The physics behind the different angulations in tomosynthesis
Tissue superimposition is a challenge in mammography. Providing 3D images of the breast, Digital Breast Tomosynthesis can relieve this issue. The angle used for Digital Breast Tomosynthesis plays an important role in how strong overlapping tissue can be reduced. We are convinced that a wide-angle system is the best possible solution.
Principles of the wide angle
The figure illustrates that, depending on the position of the X-ray source, the single projections will show the black and white spheres with more or less overlap. The wider the angle, the better the two spheres can be separated.
Delivering a higher depth resolution, a wider angle can better reduce superimposition of breast tissue. This has been proven in many scientific studies, for example1-3, and also by researchers from the FDA4.
How the angle affects the depth resolution
Comparing different angles shows how accurately the location of a hypothetical circular lesion can be determined. A 2D FFDM provides no information on the spatial location of the lesion, meaning the lesion could be at any height. The wider the tomosynthesis angle, the smaller becomes the height-probability area, indicating that the lesion can be located with increased precision.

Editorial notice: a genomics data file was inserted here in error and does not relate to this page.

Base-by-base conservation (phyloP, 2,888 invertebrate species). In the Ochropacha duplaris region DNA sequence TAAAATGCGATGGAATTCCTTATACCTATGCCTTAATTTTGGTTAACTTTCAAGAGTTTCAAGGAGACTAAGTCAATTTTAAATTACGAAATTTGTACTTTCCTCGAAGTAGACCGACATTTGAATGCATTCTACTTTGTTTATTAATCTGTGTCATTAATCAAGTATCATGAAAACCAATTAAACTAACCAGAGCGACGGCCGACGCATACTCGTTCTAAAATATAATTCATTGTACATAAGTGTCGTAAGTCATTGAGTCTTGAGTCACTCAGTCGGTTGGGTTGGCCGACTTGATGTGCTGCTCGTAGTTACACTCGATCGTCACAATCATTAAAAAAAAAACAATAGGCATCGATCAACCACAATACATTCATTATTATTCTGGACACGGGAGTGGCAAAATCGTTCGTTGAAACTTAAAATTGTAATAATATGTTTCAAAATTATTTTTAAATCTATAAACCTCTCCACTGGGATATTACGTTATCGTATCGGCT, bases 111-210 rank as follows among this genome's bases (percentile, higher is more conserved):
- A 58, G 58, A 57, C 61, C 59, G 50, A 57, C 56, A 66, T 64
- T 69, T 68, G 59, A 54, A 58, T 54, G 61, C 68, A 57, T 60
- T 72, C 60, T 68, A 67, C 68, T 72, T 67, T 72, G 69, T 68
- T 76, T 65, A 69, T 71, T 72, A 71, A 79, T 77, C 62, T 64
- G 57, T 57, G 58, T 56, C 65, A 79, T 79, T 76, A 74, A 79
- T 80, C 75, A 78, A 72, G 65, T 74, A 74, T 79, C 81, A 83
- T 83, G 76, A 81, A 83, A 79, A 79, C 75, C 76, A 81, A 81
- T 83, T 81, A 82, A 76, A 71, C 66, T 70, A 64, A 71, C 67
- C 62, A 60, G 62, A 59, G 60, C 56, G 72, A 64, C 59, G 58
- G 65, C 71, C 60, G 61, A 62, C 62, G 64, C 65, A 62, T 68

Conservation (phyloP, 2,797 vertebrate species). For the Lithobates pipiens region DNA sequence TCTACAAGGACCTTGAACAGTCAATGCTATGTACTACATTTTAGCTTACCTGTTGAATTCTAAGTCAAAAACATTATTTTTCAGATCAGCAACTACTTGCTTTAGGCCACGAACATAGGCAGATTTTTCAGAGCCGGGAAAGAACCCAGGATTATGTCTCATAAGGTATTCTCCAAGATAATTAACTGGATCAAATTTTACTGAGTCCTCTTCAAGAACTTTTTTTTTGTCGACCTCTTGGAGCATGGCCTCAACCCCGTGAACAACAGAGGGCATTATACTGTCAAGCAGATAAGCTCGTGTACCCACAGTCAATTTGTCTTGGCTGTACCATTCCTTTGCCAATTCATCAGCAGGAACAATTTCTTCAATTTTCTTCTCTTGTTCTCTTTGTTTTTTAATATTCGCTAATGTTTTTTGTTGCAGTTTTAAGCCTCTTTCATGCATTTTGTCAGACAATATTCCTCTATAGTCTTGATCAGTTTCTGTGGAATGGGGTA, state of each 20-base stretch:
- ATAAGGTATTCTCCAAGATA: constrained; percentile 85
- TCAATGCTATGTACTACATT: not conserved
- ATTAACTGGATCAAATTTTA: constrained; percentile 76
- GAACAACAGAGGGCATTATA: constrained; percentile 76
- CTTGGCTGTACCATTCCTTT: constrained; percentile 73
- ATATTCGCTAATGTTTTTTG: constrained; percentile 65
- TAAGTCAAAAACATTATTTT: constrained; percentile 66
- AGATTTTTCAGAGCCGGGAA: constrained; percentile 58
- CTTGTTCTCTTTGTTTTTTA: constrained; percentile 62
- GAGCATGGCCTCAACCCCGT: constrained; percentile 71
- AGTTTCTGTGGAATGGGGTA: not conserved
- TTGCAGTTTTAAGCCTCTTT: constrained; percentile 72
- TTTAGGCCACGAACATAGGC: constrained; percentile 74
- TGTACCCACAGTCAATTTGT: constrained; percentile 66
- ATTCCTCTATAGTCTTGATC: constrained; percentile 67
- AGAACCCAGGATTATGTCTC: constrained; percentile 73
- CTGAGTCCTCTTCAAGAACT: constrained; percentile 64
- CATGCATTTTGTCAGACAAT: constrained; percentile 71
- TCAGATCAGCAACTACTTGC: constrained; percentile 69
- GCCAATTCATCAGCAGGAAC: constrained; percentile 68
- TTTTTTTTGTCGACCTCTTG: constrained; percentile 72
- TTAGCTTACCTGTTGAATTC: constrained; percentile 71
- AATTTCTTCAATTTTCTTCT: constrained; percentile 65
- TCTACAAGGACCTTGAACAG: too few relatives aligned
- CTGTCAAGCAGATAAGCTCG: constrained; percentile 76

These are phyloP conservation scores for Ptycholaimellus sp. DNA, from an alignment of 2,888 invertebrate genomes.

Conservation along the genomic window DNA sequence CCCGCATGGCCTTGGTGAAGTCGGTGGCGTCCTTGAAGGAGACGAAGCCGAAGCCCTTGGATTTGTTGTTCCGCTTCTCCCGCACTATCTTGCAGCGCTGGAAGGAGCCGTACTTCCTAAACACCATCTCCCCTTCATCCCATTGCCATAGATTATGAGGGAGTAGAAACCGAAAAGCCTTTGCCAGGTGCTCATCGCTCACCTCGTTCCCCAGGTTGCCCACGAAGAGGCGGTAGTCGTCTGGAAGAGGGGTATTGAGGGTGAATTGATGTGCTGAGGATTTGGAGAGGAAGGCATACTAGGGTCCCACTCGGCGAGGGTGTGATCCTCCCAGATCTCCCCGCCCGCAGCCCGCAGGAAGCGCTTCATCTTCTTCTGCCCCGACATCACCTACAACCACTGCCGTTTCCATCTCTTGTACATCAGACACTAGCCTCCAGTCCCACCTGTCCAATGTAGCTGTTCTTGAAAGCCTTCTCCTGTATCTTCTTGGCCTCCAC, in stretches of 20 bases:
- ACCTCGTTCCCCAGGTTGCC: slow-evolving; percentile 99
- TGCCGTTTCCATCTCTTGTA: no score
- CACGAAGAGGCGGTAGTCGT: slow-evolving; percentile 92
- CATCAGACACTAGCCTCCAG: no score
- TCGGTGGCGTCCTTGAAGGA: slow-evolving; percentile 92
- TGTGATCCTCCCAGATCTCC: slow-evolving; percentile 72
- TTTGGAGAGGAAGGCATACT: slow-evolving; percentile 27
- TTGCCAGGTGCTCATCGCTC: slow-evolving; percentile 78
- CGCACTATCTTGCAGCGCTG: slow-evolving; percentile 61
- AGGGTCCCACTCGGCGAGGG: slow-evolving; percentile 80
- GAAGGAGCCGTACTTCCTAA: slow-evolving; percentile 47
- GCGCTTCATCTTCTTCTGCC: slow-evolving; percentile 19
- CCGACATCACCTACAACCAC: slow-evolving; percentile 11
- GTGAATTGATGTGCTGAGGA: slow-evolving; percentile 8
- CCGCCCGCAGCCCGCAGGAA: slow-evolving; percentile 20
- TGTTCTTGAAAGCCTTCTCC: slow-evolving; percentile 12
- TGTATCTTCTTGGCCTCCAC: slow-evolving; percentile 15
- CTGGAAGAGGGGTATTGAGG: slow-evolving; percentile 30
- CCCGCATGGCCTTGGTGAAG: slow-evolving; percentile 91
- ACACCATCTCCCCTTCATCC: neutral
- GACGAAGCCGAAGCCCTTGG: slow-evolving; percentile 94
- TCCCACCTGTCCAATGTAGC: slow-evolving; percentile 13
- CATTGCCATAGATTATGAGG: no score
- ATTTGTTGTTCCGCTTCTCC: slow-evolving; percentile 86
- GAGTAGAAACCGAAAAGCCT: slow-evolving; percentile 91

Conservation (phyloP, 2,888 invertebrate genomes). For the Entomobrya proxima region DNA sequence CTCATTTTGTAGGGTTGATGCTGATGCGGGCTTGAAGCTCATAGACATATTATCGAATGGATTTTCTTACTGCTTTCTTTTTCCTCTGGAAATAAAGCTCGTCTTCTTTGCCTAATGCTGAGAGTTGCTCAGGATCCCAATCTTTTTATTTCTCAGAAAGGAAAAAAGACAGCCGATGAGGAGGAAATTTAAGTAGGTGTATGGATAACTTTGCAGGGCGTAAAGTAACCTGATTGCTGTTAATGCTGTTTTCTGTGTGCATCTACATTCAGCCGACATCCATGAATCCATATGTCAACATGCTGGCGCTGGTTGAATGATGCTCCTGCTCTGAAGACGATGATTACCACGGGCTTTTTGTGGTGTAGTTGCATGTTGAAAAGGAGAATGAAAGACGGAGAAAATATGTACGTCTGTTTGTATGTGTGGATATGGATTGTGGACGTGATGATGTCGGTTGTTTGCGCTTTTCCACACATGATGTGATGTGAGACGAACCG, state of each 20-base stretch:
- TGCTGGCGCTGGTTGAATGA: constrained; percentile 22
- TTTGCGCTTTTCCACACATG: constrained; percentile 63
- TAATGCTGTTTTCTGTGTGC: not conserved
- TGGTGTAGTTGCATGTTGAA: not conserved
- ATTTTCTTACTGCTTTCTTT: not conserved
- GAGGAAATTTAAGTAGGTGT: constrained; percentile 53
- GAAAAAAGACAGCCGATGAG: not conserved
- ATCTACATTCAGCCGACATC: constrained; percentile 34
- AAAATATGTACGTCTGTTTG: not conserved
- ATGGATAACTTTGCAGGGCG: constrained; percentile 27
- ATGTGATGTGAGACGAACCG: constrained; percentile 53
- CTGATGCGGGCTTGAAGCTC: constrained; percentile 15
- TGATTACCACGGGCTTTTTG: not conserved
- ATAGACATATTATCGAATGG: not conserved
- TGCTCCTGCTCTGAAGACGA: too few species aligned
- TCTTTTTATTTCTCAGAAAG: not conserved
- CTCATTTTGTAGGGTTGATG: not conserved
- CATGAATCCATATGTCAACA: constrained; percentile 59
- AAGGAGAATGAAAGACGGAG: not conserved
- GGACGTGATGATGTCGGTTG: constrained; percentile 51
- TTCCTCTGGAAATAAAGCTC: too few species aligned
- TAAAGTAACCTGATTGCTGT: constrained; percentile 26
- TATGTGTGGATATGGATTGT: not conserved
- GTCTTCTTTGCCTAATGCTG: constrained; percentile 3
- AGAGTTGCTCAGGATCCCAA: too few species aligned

How the angle affects the image contrast
A wider scan angle also improves the detection of large-area low-contrast lesions like breast masses. From a physics point of view, these masses are low-frequency objects in the Fourier space. The sampling of these low frequencies is much better with a wide angle and will result in a higher image contrast. This improvement in mass detection performance has been confirmed in many studies.2;5-9
About High Definition Breast Tomosynthesis
Increase your diagnostic confidence efficiently and easily with High Definition Breast Tomosynthesis. Already superior with the widest angle, the highest number of projections, and full detector readout, it is now the world’s first tomosynthesis to incorporate EMPIRE Technology.
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2Mertelmeier T, Ludwig J, Zhao B, Zhao W (2008) Optimization of Tomosynthesis Acquisition Parameters: Angular Range and Number of Projections. In: Krupinski EA (ed) Digital Mammography. Springer Berlin Heidelberg. Berlin, Heidelberg, pp 220–227.
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9Endo T, Morita T, Oiwa M, Suda N, Sato Y, Ichihara S et al. (2016) Detectability comparison of modes in dual-mode digital breast tomosynthesis. Breast cancer (Tokyo, Japan). doi:10.1007/s12282-016-0725-0.